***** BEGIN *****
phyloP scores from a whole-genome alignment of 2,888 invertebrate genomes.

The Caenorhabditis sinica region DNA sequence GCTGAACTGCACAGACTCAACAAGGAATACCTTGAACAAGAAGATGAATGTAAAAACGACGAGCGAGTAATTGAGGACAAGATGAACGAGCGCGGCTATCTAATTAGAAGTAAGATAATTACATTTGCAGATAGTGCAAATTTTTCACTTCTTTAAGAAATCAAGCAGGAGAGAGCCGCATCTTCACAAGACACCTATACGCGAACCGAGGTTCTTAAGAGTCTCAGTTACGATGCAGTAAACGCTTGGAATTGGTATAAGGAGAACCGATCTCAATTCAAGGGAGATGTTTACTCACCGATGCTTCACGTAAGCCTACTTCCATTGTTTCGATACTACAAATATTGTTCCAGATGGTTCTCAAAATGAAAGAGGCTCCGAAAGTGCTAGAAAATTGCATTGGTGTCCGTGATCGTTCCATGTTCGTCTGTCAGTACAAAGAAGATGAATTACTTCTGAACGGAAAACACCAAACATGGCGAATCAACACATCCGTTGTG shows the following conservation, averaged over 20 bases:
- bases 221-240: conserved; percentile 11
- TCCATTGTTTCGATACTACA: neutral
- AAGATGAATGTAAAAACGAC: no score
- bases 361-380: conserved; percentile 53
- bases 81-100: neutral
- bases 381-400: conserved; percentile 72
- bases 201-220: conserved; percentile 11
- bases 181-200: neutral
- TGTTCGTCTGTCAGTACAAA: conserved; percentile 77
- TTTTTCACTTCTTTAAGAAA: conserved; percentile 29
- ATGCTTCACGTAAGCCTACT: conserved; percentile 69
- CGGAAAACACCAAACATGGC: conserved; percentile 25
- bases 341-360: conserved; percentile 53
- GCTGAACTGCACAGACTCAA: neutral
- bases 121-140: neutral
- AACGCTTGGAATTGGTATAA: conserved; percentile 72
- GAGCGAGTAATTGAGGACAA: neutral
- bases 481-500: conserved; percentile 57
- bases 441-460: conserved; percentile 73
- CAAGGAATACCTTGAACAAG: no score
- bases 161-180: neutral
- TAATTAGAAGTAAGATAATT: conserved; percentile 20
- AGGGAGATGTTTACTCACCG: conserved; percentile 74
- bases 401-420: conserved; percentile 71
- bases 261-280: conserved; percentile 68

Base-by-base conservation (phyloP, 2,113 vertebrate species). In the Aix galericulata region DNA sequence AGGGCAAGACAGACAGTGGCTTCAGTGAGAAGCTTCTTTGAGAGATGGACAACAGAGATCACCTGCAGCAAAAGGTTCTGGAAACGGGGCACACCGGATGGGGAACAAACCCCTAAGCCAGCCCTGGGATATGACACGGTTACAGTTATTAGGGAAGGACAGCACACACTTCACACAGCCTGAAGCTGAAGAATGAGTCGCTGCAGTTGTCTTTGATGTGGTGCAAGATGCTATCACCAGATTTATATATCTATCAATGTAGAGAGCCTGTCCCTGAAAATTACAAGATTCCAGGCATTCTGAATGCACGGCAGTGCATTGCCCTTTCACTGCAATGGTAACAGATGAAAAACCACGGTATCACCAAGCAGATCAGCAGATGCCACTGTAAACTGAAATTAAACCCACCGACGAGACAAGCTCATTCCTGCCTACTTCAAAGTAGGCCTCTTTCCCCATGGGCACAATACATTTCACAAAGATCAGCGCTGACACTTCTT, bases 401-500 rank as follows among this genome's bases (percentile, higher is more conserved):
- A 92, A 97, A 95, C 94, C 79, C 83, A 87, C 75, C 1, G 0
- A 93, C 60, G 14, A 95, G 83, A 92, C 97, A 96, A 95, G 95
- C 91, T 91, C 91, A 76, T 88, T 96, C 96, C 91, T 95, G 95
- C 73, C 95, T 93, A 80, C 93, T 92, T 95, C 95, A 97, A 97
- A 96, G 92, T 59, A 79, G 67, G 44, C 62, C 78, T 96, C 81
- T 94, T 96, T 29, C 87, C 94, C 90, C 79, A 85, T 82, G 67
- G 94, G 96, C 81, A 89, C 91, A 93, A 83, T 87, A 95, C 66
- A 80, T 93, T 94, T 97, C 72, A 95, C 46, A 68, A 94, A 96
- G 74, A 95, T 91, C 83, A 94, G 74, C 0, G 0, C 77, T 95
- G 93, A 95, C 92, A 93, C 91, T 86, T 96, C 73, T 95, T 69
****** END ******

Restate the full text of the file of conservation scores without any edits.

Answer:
phyloP scores from a whole-genome alignment of 2,888 invertebrate genomes.

The Caenorhabditis sinica region DNA sequence GCTGAACTGCACAGACTCAACAAGGAATACCTTGAACAAGAAGATGAATGTAAAAACGACGAGCGAGTAATTGAGGACAAGATGAACGAGCGCGGCTATCTAATTAGAAGTAAGATAATTACATTTGCAGATAGTGCAAATTTTTCACTTCTTTAAGAAATCAAGCAGGAGAGAGCCGCATCTTCACAAGACACCTATACGCGAACCGAGGTTCTTAAGAGTCTCAGTTACGATGCAGTAAACGCTTGGAATTGGTATAAGGAGAACCGATCTCAATTCAAGGGAGATGTTTACTCACCGATGCTTCACGTAAGCCTACTTCCATTGTTTCGATACTACAAATATTGTTCCAGATGGTTCTCAAAATGAAAGAGGCTCCGAAAGTGCTAGAAAATTGCATTGGTGTCCGTGATCGTTCCATGTTCGTCTGTCAGTACAAAGAAGATGAATTACTTCTGAACGGAAAACACCAAACATGGCGAATCAACACATCCGTTGTG shows the following conservation, averaged over 20 bases:
- bases 221-240: conserved; percentile 11
- TCCATTGTTTCGATACTACA: neutral
- AAGATGAATGTAAAAACGAC: no score
- bases 361-380: conserved; percentile 53
- bases 81-100: neutral
- bases 381-400: conserved; percentile 72
- bases 201-220: conserved; percentile 11
- bases 181-200: neutral
- TGTTCGTCTGTCAGTACAAA: conserved; percentile 77
- TTTTTCACTTCTTTAAGAAA: conserved; percentile 29
- ATGCTTCACGTAAGCCTACT: conserved; percentile 69
- CGGAAAACACCAAACATGGC: conserved; percentile 25
- bases 341-360: conserved; percentile 53
- GCTGAACTGCACAGACTCAA: neutral
- bases 121-140: neutral
- AACGCTTGGAATTGGTATAA: conserved; percentile 72
- GAGCGAGTAATTGAGGACAA: neutral
- bases 481-500: conserved; percentile 57
- bases 441-460: conserved; percentile 73
- CAAGGAATACCTTGAACAAG: no score
- bases 161-180: neutral
- TAATTAGAAGTAAGATAATT: conserved; percentile 20
- AGGGAGATGTTTACTCACCG: conserved; percentile 74
- bases 401-420: conserved; percentile 71
- bases 261-280: conserved; percentile 68

Base-by-base conservation (phyloP, 2,113 vertebrate species). In the Aix galericulata region DNA sequence AGGGCAAGACAGACAGTGGCTTCAGTGAGAAGCTTCTTTGAGAGATGGACAACAGAGATCACCTGCAGCAAAAGGTTCTGGAAACGGGGCACACCGGATGGGGAACAAACCCCTAAGCCAGCCCTGGGATATGACACGGTTACAGTTATTAGGGAAGGACAGCACACACTTCACACAGCCTGAAGCTGAAGAATGAGTCGCTGCAGTTGTCTTTGATGTGGTGCAAGATGCTATCACCAGATTTATATATCTATCAATGTAGAGAGCCTGTCCCTGAAAATTACAAGATTCCAGGCATTCTGAATGCACGGCAGTGCATTGCCCTTTCACTGCAATGGTAACAGATGAAAAACCACGGTATCACCAAGCAGATCAGCAGATGCCACTGTAAACTGAAATTAAACCCACCGACGAGACAAGCTCATTCCTGCCTACTTCAAAGTAGGCCTCTTTCCCCATGGGCACAATACATTTCACAAAGATCAGCGCTGACACTTCTT, bases 401-500 rank as follows among this genome's bases (percentile, higher is more conserved):
- A 92, A 97, A 95, C 94, C 79, C 83, A 87, C 75, C 1, G 0
- A 93, C 60, G 14, A 95, G 83, A 92, C 97, A 96, A 95, G 95
- C 91, T 91, C 91, A 76, T 88, T 96, C 96, C 91, T 95, G 95
- C 73, C 95, T 93, A 80, C 93, T 92, T 95, C 95, A 97, A 97
- A 96, G 92, T 59, A 79, G 67, G 44, C 62, C 78, T 96, C 81
- T 94, T 96, T 29, C 87, C 94, C 90, C 79, A 85, T 82, G 67
- G 94, G 96, C 81, A 89, C 91, A 93, A 83, T 87, A 95, C 66
- A 80, T 93, T 94, T 97, C 72, A 95, C 46, A 68, A 94, A 96
- G 74, A 95, T 91, C 83, A 94, G 74, C 0, G 0, C 77, T 95
- G 93, A 95, C 92, A 93, C 91, T 86, T 96, C 73, T 95, T 69